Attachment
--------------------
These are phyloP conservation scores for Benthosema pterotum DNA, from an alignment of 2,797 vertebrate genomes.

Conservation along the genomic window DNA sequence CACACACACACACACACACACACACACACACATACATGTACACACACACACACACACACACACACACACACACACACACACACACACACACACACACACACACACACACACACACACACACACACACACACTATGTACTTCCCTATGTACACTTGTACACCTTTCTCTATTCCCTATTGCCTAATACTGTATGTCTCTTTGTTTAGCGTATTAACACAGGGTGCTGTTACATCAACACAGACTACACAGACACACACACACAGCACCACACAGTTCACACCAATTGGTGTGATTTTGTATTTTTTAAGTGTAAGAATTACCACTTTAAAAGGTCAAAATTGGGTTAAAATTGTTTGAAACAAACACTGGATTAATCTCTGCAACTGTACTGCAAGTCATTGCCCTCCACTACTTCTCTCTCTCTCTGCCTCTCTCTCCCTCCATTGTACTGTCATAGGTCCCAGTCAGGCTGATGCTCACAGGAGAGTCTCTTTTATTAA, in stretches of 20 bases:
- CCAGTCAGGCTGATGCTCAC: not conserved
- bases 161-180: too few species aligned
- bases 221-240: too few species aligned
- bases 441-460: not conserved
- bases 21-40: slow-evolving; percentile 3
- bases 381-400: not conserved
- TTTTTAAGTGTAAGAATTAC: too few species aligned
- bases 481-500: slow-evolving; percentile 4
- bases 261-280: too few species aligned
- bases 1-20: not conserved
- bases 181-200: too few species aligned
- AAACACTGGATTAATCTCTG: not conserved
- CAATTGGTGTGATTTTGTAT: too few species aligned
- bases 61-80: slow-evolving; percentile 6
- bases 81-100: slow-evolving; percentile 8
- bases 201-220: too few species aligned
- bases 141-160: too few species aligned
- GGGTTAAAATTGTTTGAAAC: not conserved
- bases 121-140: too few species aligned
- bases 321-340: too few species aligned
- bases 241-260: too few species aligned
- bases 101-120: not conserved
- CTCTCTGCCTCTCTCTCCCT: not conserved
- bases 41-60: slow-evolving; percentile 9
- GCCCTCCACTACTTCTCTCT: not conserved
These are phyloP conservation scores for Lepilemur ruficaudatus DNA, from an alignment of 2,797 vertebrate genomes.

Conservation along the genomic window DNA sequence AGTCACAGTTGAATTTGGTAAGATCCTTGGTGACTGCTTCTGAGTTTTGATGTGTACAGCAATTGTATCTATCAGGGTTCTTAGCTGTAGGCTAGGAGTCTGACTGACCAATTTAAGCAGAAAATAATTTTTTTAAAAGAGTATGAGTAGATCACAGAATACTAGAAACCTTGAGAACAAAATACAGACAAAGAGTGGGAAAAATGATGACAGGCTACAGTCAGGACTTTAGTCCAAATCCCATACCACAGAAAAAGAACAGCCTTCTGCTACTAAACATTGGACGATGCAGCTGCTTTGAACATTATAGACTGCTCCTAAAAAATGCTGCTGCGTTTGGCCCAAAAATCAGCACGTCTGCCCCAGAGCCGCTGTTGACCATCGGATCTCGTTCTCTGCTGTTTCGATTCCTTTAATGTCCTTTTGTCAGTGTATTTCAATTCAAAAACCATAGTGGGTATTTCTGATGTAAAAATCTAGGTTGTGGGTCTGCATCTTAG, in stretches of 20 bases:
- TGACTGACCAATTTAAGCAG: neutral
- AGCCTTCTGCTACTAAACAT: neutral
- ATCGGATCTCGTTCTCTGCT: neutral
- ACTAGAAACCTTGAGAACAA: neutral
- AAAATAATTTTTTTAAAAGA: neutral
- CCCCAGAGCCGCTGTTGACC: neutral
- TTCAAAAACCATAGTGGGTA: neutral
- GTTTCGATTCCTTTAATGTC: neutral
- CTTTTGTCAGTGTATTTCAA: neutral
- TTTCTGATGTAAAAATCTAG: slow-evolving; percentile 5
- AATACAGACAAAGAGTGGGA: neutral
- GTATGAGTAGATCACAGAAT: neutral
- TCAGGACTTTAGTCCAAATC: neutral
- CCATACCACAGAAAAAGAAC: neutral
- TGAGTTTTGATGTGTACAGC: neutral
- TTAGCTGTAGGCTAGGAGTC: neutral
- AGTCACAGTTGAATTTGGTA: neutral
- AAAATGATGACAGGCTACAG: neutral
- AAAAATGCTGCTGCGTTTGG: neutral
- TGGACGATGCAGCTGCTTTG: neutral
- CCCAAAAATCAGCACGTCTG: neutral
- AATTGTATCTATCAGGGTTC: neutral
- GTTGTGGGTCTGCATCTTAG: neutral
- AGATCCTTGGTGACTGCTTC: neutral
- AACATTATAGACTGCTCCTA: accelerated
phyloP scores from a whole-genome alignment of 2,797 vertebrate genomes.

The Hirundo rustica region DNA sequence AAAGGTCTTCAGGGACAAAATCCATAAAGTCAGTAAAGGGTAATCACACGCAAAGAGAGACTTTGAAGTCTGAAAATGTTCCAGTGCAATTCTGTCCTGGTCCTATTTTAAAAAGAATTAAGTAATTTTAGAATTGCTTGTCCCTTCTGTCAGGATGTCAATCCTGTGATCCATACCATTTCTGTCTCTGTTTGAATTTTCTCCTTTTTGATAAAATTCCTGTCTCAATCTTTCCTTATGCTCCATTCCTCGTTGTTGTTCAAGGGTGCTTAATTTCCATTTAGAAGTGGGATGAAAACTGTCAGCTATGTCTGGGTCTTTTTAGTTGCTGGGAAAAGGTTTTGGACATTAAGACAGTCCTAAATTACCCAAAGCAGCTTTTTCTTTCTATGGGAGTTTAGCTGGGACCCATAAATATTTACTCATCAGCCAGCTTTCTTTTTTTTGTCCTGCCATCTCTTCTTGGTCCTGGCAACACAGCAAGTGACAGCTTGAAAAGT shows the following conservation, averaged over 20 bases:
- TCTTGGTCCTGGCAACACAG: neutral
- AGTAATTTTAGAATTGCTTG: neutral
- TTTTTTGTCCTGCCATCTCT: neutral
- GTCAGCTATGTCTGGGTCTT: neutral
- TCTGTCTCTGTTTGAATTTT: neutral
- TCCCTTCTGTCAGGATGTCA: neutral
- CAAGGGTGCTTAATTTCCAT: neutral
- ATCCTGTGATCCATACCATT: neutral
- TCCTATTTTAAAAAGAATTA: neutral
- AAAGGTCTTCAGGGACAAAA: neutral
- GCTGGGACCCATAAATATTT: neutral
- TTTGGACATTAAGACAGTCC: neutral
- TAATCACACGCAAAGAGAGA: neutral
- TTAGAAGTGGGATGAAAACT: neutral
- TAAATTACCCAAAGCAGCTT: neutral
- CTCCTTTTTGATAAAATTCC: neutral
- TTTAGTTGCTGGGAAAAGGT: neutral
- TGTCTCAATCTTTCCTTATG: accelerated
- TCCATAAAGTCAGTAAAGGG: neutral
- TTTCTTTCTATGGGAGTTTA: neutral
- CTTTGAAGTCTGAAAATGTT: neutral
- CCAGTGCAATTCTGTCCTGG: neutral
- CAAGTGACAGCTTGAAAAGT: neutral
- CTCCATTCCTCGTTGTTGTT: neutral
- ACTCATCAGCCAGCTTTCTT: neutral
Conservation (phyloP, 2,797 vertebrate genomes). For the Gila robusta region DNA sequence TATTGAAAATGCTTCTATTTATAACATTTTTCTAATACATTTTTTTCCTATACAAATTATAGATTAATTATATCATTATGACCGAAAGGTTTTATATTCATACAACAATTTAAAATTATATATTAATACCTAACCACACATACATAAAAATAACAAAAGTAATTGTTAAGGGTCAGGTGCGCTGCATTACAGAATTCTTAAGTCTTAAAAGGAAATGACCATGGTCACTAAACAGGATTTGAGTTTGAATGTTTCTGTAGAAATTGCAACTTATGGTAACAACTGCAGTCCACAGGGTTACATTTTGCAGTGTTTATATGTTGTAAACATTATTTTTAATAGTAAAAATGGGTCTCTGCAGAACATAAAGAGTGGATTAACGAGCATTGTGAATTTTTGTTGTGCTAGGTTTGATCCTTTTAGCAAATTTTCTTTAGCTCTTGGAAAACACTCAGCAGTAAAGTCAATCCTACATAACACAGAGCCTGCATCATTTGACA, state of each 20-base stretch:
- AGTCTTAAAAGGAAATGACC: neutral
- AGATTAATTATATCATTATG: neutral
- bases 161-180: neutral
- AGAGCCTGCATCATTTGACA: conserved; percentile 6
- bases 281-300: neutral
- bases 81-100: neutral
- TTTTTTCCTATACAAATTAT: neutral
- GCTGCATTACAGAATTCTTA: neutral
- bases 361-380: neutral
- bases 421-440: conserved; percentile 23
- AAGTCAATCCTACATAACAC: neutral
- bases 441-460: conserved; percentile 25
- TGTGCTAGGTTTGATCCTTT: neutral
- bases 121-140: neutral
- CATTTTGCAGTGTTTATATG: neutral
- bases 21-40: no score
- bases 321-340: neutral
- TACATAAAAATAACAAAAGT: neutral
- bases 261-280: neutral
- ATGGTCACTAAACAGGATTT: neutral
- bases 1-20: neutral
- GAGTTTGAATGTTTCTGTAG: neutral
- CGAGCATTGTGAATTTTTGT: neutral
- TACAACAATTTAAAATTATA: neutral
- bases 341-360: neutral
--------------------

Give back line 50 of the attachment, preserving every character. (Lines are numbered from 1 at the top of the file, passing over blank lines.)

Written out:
- CCCAAAAATCAGCACGTCTG: neutral